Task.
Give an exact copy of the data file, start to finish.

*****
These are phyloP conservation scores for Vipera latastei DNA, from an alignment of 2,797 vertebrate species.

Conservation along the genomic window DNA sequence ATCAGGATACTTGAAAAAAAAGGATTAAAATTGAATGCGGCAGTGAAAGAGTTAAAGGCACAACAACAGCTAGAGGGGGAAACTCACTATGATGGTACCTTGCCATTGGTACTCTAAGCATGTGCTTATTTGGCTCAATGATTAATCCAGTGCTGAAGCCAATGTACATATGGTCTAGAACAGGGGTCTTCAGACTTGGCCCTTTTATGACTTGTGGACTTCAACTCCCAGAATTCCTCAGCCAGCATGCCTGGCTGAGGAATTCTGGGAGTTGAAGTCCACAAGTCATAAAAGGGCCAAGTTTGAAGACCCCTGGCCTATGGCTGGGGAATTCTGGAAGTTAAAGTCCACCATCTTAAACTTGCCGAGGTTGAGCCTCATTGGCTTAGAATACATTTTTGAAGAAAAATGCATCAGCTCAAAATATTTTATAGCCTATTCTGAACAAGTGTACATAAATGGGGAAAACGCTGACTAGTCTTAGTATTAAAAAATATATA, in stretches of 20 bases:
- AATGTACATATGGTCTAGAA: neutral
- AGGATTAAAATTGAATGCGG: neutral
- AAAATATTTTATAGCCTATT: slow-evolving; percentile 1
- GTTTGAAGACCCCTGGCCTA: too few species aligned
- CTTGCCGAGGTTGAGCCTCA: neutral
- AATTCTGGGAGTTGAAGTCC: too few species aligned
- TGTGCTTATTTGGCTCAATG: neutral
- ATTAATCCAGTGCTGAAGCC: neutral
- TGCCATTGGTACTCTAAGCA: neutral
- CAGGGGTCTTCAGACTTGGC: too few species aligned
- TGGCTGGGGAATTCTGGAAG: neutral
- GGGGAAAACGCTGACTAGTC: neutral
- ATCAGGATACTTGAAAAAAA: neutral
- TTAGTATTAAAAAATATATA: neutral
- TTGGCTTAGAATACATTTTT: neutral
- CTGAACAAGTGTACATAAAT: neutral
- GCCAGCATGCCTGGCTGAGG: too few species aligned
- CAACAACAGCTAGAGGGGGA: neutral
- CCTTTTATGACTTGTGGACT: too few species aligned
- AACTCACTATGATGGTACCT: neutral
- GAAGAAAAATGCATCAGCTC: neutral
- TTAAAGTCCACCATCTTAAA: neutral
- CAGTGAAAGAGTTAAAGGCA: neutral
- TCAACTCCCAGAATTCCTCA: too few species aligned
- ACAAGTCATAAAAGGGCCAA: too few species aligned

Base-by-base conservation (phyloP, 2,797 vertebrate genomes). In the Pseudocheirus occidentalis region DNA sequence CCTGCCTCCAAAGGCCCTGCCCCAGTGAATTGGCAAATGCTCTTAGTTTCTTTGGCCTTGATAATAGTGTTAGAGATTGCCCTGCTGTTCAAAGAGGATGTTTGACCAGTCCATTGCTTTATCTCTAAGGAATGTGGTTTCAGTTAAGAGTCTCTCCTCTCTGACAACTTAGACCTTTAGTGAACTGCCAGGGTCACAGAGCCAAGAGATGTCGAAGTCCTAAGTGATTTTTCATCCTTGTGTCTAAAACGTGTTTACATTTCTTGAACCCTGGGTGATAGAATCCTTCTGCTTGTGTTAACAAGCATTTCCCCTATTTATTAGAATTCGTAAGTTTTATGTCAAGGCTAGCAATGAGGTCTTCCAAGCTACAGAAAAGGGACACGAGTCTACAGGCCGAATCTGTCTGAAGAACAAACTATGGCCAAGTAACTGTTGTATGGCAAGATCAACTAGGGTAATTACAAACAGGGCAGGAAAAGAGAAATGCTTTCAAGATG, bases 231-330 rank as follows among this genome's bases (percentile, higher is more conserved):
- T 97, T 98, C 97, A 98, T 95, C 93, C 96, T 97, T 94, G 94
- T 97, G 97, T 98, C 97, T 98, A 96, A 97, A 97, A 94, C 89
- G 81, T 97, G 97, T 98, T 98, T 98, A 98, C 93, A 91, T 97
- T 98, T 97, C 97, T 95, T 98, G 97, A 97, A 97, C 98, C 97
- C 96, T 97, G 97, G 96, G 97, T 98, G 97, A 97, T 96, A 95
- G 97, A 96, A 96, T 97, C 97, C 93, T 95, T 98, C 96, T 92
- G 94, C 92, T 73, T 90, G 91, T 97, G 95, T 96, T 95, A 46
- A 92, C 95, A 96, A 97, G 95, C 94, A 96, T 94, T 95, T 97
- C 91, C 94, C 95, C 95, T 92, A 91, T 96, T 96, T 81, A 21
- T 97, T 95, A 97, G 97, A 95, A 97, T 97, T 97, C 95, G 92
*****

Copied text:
These are phyloP conservation scores for Vipera latastei DNA, from an alignment of 2,797 vertebrate species.

Conservation along the genomic window DNA sequence ATCAGGATACTTGAAAAAAAAGGATTAAAATTGAATGCGGCAGTGAAAGAGTTAAAGGCACAACAACAGCTAGAGGGGGAAACTCACTATGATGGTACCTTGCCATTGGTACTCTAAGCATGTGCTTATTTGGCTCAATGATTAATCCAGTGCTGAAGCCAATGTACATATGGTCTAGAACAGGGGTCTTCAGACTTGGCCCTTTTATGACTTGTGGACTTCAACTCCCAGAATTCCTCAGCCAGCATGCCTGGCTGAGGAATTCTGGGAGTTGAAGTCCACAAGTCATAAAAGGGCCAAGTTTGAAGACCCCTGGCCTATGGCTGGGGAATTCTGGAAGTTAAAGTCCACCATCTTAAACTTGCCGAGGTTGAGCCTCATTGGCTTAGAATACATTTTTGAAGAAAAATGCATCAGCTCAAAATATTTTATAGCCTATTCTGAACAAGTGTACATAAATGGGGAAAACGCTGACTAGTCTTAGTATTAAAAAATATATA, in stretches of 20 bases:
- AATGTACATATGGTCTAGAA: neutral
- AGGATTAAAATTGAATGCGG: neutral
- AAAATATTTTATAGCCTATT: slow-evolving; percentile 1
- GTTTGAAGACCCCTGGCCTA: too few species aligned
- CTTGCCGAGGTTGAGCCTCA: neutral
- AATTCTGGGAGTTGAAGTCC: too few species aligned
- TGTGCTTATTTGGCTCAATG: neutral
- ATTAATCCAGTGCTGAAGCC: neutral
- TGCCATTGGTACTCTAAGCA: neutral
- CAGGGGTCTTCAGACTTGGC: too few species aligned
- TGGCTGGGGAATTCTGGAAG: neutral
- GGGGAAAACGCTGACTAGTC: neutral
- ATCAGGATACTTGAAAAAAA: neutral
- TTAGTATTAAAAAATATATA: neutral
- TTGGCTTAGAATACATTTTT: neutral
- CTGAACAAGTGTACATAAAT: neutral
- GCCAGCATGCCTGGCTGAGG: too few species aligned
- CAACAACAGCTAGAGGGGGA: neutral
- CCTTTTATGACTTGTGGACT: too few species aligned
- AACTCACTATGATGGTACCT: neutral
- GAAGAAAAATGCATCAGCTC: neutral
- TTAAAGTCCACCATCTTAAA: neutral
- CAGTGAAAGAGTTAAAGGCA: neutral
- TCAACTCCCAGAATTCCTCA: too few species aligned
- ACAAGTCATAAAAGGGCCAA: too few species aligned

Base-by-base conservation (phyloP, 2,797 vertebrate genomes). In the Pseudocheirus occidentalis region DNA sequence CCTGCCTCCAAAGGCCCTGCCCCAGTGAATTGGCAAATGCTCTTAGTTTCTTTGGCCTTGATAATAGTGTTAGAGATTGCCCTGCTGTTCAAAGAGGATGTTTGACCAGTCCATTGCTTTATCTCTAAGGAATGTGGTTTCAGTTAAGAGTCTCTCCTCTCTGACAACTTAGACCTTTAGTGAACTGCCAGGGTCACAGAGCCAAGAGATGTCGAAGTCCTAAGTGATTTTTCATCCTTGTGTCTAAAACGTGTTTACATTTCTTGAACCCTGGGTGATAGAATCCTTCTGCTTGTGTTAACAAGCATTTCCCCTATTTATTAGAATTCGTAAGTTTTATGTCAAGGCTAGCAATGAGGTCTTCCAAGCTACAGAAAAGGGACACGAGTCTACAGGCCGAATCTGTCTGAAGAACAAACTATGGCCAAGTAACTGTTGTATGGCAAGATCAACTAGGGTAATTACAAACAGGGCAGGAAAAGAGAAATGCTTTCAAGATG, bases 231-330 rank as follows among this genome's bases (percentile, higher is more conserved):
- T 97, T 98, C 97, A 98, T 95, C 93, C 96, T 97, T 94, G 94
- T 97, G 97, T 98, C 97, T 98, A 96, A 97, A 97, A 94, C 89
- G 81, T 97, G 97, T 98, T 98, T 98, A 98, C 93, A 91, T 97
- T 98, T 97, C 97, T 95, T 98, G 97, A 97, A 97, C 98, C 97
- C 96, T 97, G 97, G 96, G 97, T 98, G 97, A 97, T 96, A 95
- G 97, A 96, A 96, T 97, C 97, C 93, T 95, T 98, C 96, T 92
- G 94, C 92, T 73, T 90, G 91, T 97, G 95, T 96, T 95, A 46
- A 92, C 95, A 96, A 97, G 95, C 94, A 96, T 94, T 95, T 97
- C 91, C 94, C 95, C 95, T 92, A 91, T 96, T 96, T 81, A 21
- T 97, T 95, A 97, G 97, A 95, A 97, T 97, T 97, C 95, G 92